But from the start, JSOC’s operations were mired in controversy.
Acting on intelligence that an AQAP meeting was taking place in the southern Yemen desert on December 17 2009, JSOC launched at least one cruise missile loaded with cluster bombs at the gathering. A Yemen parliamentary commission later found that 14 alleged militants died in the attack. But so too did 44 civilians.
A copy of the commission report obtained by the Bureau identifies by name all of the civilians killed, which include five pregnant women and 22 children, the youngest just a year old. Eight families were effectively wiped out, the commission found, although it did not attribute blame to either US or Yemen forces.
A secret massacre
Two years on, the US will neither confirm or deny whether any investigation into those deaths has taken place, or if any compensation has been paid to the families of victims. The Pentagon, Centcom, the State Department and US Senate Armed Services Committee all declined to comment on the matter this week.
A spokesman for Sheikh Himir Al-Ahmar, the commission’s chairman and now Yemen’s deputy speaker, told the Bureau: ‘The families of the victims were indeed paid appropriate compensation by the Yemeni Government (according to the standard of compensations given out to victims in Yemen). The American authorities did not get involved in this process in any way.’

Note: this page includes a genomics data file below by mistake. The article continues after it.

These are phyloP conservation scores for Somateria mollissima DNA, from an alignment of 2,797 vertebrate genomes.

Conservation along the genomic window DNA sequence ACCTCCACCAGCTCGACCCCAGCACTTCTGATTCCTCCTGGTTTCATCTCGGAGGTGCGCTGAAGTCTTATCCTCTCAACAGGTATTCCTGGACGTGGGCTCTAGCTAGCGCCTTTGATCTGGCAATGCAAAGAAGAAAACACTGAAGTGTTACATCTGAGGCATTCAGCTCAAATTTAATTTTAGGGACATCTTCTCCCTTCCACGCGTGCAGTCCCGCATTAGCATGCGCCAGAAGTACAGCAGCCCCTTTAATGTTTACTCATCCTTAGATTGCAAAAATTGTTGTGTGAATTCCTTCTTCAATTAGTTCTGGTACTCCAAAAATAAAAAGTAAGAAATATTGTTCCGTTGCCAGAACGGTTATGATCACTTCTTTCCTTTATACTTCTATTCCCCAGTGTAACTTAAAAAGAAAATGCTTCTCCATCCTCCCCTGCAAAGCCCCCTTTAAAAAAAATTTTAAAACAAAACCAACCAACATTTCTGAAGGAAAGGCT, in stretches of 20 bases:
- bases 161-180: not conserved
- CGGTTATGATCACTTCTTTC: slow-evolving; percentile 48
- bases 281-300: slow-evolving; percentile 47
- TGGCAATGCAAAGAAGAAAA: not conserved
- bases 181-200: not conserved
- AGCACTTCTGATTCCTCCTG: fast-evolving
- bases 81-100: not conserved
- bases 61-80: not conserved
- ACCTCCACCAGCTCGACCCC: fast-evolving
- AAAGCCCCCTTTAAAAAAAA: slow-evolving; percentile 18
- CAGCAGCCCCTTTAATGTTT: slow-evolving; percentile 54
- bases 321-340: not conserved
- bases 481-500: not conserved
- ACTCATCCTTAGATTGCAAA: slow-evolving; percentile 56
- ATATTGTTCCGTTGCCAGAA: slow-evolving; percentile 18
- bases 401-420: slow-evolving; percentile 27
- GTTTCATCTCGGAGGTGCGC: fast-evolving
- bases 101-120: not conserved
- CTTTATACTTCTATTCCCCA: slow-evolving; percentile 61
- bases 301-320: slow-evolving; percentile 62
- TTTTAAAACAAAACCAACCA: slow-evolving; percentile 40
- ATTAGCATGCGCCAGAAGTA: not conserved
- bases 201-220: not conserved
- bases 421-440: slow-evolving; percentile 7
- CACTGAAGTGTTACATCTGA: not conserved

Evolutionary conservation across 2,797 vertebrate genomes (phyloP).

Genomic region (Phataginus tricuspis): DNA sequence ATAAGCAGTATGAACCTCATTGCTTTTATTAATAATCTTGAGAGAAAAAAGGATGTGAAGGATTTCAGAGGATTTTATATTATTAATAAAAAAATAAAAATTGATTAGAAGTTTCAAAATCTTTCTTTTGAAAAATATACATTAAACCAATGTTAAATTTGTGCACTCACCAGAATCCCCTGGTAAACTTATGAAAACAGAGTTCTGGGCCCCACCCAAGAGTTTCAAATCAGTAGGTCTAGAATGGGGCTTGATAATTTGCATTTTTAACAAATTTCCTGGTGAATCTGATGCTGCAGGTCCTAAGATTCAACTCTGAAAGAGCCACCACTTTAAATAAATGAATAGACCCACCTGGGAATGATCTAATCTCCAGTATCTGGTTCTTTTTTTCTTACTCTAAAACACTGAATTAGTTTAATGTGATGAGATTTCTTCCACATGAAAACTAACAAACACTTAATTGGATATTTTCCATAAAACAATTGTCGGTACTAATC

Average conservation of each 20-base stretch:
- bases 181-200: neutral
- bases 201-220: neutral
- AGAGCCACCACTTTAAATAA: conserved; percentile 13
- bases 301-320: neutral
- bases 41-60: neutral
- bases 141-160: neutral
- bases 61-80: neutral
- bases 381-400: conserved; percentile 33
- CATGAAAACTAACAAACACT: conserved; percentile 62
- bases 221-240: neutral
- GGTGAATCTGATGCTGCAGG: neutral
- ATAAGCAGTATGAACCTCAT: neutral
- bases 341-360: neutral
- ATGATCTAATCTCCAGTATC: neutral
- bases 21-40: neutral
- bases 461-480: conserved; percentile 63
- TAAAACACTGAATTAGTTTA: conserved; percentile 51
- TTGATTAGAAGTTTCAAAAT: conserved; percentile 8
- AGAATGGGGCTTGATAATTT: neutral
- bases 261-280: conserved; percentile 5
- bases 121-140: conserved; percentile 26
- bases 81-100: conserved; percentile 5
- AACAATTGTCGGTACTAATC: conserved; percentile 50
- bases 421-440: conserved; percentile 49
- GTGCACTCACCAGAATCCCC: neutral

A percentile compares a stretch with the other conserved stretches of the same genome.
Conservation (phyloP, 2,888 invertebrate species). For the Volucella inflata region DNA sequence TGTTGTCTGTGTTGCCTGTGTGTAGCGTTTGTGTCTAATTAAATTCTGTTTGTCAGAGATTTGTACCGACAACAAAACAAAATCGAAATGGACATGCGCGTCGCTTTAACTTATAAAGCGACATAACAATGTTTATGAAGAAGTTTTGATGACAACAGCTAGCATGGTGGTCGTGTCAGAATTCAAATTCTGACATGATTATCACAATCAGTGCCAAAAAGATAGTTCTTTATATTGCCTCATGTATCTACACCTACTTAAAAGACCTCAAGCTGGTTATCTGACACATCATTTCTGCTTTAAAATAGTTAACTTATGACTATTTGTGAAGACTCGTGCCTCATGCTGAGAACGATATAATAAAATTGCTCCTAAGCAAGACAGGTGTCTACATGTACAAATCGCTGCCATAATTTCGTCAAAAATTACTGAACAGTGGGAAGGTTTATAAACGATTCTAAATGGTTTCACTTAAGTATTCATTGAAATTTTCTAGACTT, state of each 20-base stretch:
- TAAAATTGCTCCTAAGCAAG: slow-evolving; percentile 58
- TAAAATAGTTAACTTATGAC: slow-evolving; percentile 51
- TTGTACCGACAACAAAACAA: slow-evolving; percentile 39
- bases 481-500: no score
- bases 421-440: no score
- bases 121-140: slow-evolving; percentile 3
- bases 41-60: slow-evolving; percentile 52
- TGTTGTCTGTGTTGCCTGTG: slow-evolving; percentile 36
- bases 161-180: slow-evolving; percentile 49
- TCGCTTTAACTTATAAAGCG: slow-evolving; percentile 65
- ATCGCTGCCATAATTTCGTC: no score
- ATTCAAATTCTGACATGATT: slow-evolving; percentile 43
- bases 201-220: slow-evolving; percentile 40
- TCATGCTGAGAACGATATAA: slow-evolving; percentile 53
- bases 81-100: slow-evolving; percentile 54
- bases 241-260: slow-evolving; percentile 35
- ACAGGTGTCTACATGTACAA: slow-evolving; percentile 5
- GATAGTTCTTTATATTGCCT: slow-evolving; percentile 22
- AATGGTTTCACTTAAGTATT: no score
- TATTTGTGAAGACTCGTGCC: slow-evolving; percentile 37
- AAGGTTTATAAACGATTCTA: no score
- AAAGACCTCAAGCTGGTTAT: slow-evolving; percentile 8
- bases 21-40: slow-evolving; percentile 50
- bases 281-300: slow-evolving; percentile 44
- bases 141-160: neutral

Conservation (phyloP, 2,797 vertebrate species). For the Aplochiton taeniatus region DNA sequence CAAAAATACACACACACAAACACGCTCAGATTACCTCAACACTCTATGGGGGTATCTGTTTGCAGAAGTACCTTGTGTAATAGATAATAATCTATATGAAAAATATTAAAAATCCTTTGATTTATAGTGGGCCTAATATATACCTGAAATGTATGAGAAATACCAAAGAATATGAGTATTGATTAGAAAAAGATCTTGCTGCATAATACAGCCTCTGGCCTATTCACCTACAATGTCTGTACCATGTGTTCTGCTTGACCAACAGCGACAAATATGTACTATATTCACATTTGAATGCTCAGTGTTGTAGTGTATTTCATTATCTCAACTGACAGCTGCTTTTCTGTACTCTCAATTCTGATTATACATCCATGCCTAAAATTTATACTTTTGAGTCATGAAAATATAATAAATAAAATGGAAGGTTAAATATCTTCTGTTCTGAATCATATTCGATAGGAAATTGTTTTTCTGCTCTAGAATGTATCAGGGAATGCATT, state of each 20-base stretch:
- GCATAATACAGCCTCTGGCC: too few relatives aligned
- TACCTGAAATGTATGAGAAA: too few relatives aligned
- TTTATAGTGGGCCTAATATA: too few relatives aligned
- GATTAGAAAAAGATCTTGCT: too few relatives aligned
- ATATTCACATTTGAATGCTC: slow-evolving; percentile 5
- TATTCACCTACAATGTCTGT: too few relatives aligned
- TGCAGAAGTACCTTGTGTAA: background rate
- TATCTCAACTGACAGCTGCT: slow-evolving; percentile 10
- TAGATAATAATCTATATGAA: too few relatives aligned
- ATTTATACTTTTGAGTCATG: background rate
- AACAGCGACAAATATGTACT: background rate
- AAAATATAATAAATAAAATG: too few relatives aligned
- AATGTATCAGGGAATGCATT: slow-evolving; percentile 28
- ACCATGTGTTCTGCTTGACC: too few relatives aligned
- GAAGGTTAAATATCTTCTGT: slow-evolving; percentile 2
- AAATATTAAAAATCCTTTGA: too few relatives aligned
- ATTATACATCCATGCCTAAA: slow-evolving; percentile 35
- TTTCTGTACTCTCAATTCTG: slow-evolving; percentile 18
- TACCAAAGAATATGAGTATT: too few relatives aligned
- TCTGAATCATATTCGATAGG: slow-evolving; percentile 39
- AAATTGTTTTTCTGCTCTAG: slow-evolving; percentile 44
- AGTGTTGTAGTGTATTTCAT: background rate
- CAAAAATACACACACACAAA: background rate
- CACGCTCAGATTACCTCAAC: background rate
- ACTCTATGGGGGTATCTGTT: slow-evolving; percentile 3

In contrast, affected families of a killing spree carried out by a US soldier in Afghanistan recently received $50,000 (£31,500) for each victim.
The US refusal to acknowledge the attack is undermined by a secret diplomatic cable released by WikiLeaks revealing that then-Centcom chief General David Petraeus – now director of the CIA – and Yemen’s president and prime minister at the time, Ali Abdullah Saleh had sought to hide the US’s role in the incident.
Al Jazeera English’s report on the Bureau’s findings
According to the secret cable, ‘[President] Saleh lamented the use of cruise missiles that are “not very accurate” and welcomed the use of aircraft-deployed precision-guided bombs instead. “We’ll continue saying the bombs are ours, not yours,” Saleh said, prompting Deputy Prime Minister Alimi to joke that he had just “lied” by telling Parliament that the bombs in Arhab, Abyan, and Shebwa were American-made but deployed by the ROYG.’
Amnesty International, which carried out its own investigation into the December 2009 attack, said this week that the US failure to investigate credible reports of civilian deaths was troubling.
‘With an increase in such operations in places like Yemen, unless one gets to the bottom of who was killed, why, and what precautions were taken to protect civilians, then there is a risk such mistakes will be repeated in the future,’ said Philip Luther, director of Amnesty’s Middle East programme.